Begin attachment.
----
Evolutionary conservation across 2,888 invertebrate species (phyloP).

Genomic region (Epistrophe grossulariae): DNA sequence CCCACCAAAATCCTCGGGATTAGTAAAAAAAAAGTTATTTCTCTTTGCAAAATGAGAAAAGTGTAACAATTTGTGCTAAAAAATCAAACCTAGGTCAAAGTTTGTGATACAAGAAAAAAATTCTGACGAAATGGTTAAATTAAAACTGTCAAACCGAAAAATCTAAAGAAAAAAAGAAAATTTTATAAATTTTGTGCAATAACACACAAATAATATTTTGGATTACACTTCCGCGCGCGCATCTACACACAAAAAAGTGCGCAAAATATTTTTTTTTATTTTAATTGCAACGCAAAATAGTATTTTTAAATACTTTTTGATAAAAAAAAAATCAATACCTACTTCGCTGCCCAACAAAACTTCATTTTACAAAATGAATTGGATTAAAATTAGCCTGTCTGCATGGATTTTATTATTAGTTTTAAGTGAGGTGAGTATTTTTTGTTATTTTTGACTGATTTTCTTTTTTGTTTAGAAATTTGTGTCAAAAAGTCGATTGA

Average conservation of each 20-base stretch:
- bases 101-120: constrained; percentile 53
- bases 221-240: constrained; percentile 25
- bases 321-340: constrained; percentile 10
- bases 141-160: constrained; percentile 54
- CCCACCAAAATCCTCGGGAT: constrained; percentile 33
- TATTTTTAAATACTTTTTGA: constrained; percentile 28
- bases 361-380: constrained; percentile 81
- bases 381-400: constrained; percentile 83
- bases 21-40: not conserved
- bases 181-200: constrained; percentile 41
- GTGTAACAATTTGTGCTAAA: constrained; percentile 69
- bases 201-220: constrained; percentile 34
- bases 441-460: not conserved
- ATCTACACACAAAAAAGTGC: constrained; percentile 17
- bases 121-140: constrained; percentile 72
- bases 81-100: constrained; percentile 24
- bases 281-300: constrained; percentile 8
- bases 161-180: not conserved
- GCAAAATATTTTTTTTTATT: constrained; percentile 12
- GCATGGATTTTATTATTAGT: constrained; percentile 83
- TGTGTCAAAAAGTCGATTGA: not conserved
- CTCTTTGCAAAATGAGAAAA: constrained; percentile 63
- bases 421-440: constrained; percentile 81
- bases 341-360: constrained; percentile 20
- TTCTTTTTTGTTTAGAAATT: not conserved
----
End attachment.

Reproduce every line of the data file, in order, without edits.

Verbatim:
Evolutionary conservation across 2,888 invertebrate species (phyloP).

Genomic region (Epistrophe grossulariae): DNA sequence CCCACCAAAATCCTCGGGATTAGTAAAAAAAAAGTTATTTCTCTTTGCAAAATGAGAAAAGTGTAACAATTTGTGCTAAAAAATCAAACCTAGGTCAAAGTTTGTGATACAAGAAAAAAATTCTGACGAAATGGTTAAATTAAAACTGTCAAACCGAAAAATCTAAAGAAAAAAAGAAAATTTTATAAATTTTGTGCAATAACACACAAATAATATTTTGGATTACACTTCCGCGCGCGCATCTACACACAAAAAAGTGCGCAAAATATTTTTTTTTATTTTAATTGCAACGCAAAATAGTATTTTTAAATACTTTTTGATAAAAAAAAAATCAATACCTACTTCGCTGCCCAACAAAACTTCATTTTACAAAATGAATTGGATTAAAATTAGCCTGTCTGCATGGATTTTATTATTAGTTTTAAGTGAGGTGAGTATTTTTTGTTATTTTTGACTGATTTTCTTTTTTGTTTAGAAATTTGTGTCAAAAAGTCGATTGA

Average conservation of each 20-base stretch:
- bases 101-120: constrained; percentile 53
- bases 221-240: constrained; percentile 25
- bases 321-340: constrained; percentile 10
- bases 141-160: constrained; percentile 54
- CCCACCAAAATCCTCGGGAT: constrained; percentile 33
- TATTTTTAAATACTTTTTGA: constrained; percentile 28
- bases 361-380: constrained; percentile 81
- bases 381-400: constrained; percentile 83
- bases 21-40: not conserved
- bases 181-200: constrained; percentile 41
- GTGTAACAATTTGTGCTAAA: constrained; percentile 69
- bases 201-220: constrained; percentile 34
- bases 441-460: not conserved
- ATCTACACACAAAAAAGTGC: constrained; percentile 17
- bases 121-140: constrained; percentile 72
- bases 81-100: constrained; percentile 24
- bases 281-300: constrained; percentile 8
- bases 161-180: not conserved
- GCAAAATATTTTTTTTTATT: constrained; percentile 12
- GCATGGATTTTATTATTAGT: constrained; percentile 83
- TGTGTCAAAAAGTCGATTGA: not conserved
- CTCTTTGCAAAATGAGAAAA: constrained; percentile 63
- bases 421-440: constrained; percentile 81
- bases 341-360: constrained; percentile 20
- TTCTTTTTTGTTTAGAAATT: not conserved